I definitely agree with you. Wether poetry, opera, or literature the saying holds true that “much is lost in translation”. I would add that sometimes it’s not just in the translation of language where meaning is lost, but also in our experience/understanding of cultural context. So much communication happens between the lines, and without cultural context to guide us, we often miss the more subtle message.
A serious issue for opera lovers — and for people who want to drag their friends to operas, despite protestations that “you can’t understand what they’re saying,” as if you can understand one word on a pop radio station! 😦
When I was quite small, I wanted to write operas and became dejected thinking I would have to learn a foreign language first, or several, since I knew of no opera written in English at the time. It is a pretty unsingable language, for sure — all those schwa’s. Layer that on the doggerel pomposity of the average singer’s translation and you would be justified in wondering why anyone could sit and listen to it. I used to take the Schirmer librettos, which ponied the actual text with one of those gruesome English versions pegged to the melodic line, and use my skimming familiarity with Italian and German along with a good dictionary to write a crib in the white space. I still lend these to people going to an opera for the first time.
Bonus translate-a-thon opera: Salome! Wilde, an Irish speaker of the English language, writes it in French as a dare to his boyfriend, Bosie Douglas turns it into English, and then it becomes an opera libretto rendered word for word into German. And seems to make more sense in that language than in either of the other two.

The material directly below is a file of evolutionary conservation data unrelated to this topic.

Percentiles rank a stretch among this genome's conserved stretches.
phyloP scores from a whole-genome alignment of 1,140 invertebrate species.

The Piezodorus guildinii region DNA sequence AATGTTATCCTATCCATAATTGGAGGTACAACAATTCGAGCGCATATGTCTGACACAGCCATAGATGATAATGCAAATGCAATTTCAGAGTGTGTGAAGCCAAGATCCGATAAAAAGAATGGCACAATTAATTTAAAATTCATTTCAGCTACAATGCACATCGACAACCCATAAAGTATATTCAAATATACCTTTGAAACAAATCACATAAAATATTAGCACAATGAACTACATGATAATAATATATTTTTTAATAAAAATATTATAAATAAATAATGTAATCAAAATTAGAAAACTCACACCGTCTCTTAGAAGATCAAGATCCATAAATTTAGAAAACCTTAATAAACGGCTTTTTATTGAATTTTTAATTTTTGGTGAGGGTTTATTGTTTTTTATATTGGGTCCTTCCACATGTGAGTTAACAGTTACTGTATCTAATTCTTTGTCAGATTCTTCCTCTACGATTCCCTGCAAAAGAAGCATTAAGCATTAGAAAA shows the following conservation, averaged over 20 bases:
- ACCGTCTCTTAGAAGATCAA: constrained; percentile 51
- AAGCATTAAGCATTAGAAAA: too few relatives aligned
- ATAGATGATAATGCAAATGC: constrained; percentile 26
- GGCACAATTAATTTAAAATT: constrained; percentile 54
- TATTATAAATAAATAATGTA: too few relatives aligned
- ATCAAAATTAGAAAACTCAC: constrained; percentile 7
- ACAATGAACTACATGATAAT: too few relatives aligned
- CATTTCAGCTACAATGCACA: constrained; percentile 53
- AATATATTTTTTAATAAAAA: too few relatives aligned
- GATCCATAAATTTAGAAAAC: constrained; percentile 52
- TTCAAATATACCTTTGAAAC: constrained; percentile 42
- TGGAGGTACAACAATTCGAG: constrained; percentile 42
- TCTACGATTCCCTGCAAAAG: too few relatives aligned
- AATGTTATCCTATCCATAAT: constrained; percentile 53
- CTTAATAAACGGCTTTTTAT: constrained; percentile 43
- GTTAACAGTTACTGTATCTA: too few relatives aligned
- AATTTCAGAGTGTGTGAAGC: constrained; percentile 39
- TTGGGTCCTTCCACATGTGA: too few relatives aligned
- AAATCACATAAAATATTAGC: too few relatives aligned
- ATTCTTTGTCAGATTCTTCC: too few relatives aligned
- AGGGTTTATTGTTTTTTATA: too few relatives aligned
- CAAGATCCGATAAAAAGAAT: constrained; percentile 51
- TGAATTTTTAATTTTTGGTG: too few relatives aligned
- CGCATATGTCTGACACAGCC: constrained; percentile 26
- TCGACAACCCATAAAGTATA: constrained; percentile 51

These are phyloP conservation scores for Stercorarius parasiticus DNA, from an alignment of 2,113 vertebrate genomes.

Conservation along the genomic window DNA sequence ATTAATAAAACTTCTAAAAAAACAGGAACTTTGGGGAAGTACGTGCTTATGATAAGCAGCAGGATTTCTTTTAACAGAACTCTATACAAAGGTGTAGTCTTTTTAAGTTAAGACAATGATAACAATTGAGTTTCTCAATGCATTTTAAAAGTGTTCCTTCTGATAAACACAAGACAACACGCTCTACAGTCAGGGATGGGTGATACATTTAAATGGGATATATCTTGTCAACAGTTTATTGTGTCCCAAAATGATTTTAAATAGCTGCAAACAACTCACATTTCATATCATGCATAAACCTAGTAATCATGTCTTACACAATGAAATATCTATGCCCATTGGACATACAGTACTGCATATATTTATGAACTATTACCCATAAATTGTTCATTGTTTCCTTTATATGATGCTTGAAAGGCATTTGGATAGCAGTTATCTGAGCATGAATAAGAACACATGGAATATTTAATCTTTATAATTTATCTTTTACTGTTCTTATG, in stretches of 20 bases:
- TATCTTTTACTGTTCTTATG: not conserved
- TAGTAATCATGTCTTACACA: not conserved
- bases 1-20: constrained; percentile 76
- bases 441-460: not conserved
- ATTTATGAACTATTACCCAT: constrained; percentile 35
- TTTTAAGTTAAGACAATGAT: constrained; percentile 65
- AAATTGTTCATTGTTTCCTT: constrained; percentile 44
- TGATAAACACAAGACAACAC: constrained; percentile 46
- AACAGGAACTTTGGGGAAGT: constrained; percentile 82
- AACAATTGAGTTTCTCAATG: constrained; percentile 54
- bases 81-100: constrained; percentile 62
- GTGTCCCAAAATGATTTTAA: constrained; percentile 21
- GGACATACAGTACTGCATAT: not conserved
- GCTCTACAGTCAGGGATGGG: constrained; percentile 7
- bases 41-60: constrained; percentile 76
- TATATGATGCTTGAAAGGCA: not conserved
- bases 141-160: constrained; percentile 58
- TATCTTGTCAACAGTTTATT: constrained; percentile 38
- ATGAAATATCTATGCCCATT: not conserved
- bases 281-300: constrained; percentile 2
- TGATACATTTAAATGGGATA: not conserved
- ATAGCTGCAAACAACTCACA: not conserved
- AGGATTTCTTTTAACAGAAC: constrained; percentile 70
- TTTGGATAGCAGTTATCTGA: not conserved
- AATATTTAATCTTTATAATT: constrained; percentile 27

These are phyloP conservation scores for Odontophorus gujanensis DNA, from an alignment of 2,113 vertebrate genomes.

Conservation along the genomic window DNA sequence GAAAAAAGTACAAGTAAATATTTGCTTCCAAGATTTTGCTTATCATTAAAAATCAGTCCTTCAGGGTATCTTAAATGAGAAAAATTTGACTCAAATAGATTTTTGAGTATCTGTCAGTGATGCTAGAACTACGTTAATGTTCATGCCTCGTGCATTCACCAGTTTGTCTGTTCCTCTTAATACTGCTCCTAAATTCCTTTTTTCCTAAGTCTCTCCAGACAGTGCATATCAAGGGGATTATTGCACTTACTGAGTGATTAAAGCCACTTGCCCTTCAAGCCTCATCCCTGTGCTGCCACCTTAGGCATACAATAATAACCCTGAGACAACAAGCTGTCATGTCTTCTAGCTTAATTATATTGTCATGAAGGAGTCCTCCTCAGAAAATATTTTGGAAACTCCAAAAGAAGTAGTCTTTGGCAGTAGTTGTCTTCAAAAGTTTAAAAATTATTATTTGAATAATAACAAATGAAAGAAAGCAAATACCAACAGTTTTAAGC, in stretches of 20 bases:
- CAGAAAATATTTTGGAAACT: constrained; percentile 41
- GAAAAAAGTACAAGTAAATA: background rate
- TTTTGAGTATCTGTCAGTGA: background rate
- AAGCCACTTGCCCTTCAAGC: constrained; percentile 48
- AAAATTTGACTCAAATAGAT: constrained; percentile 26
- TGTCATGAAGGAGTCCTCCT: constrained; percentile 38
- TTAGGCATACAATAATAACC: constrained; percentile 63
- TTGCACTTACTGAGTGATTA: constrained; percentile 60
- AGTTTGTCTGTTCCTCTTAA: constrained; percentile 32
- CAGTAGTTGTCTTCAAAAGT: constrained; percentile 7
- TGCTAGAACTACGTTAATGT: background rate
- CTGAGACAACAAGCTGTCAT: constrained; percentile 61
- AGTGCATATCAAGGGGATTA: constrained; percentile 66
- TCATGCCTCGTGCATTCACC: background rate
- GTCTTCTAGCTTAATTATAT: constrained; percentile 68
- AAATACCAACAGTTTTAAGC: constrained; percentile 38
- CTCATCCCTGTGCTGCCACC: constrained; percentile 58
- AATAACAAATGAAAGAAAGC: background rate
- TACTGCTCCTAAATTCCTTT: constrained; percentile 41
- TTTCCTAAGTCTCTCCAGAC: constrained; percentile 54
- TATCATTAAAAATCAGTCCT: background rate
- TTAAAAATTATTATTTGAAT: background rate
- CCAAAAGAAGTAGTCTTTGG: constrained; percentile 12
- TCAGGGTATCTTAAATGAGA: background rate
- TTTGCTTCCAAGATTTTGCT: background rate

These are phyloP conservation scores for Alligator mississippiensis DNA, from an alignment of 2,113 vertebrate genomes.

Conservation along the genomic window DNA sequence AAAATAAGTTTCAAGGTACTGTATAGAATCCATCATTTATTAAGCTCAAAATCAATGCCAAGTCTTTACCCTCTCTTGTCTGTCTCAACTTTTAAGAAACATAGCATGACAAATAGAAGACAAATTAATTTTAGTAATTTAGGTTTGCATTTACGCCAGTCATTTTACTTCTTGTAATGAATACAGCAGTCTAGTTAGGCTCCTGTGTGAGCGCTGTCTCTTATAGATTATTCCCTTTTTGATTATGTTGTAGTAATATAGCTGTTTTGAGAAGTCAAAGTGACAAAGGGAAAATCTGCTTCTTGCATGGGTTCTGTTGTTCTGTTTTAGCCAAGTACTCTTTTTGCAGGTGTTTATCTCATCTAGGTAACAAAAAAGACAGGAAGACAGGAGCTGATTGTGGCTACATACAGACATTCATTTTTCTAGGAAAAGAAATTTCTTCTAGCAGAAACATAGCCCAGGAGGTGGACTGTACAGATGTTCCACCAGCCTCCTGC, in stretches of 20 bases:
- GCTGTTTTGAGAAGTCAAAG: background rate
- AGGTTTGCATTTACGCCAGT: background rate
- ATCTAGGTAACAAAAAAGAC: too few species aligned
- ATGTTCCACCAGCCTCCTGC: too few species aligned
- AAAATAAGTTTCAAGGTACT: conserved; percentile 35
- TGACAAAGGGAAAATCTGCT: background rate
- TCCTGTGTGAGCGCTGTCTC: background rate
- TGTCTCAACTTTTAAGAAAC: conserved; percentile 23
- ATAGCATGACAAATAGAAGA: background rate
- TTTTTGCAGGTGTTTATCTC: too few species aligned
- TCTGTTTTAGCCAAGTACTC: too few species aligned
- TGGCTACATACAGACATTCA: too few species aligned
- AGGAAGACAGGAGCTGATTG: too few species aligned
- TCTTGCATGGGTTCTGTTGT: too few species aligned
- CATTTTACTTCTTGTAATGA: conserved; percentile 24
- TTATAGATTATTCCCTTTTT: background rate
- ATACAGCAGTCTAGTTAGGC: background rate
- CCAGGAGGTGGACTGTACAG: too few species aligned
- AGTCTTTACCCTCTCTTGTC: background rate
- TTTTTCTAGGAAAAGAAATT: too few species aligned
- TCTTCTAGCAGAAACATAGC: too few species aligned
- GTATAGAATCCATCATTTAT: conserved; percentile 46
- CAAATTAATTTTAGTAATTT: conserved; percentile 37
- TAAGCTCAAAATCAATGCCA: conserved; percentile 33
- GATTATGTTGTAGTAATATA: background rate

I did hear a version of Offenbach’s Orpheus recently (Virginia Opera Company) using a quite recent translation into lively English couplets. It took liberties, but wasn’t offensive.
I agree that the meanings and context of something can be completely lost in the translations. Such as jokes, they don’t have quite the same impact without knowing and understanding the language, as you mentioned! 🙂
Losing some of the essence of what is communicated in translation is a greater problem in lyrics and poetry, because the closest translation no longer fits with the rhythm. Many of the nuances of poetry – sound similarities such as use of alliteration and consonance, or devices for comic meaning such as puns, and irony – are often lost.
However, even if you knew fluent Italian some of these same thing would be lost listening to a 18th century play or opera like the Marriage of Figaro. Language changes because people want it to change. A new pattern of speech and use of humor belong to each new generation. They change the syntax and terms used to mark themselves as “modern” or “with in.” The irony is the more current a librettist or playwright is in own period, the more out-dated the language seems to people of later generations.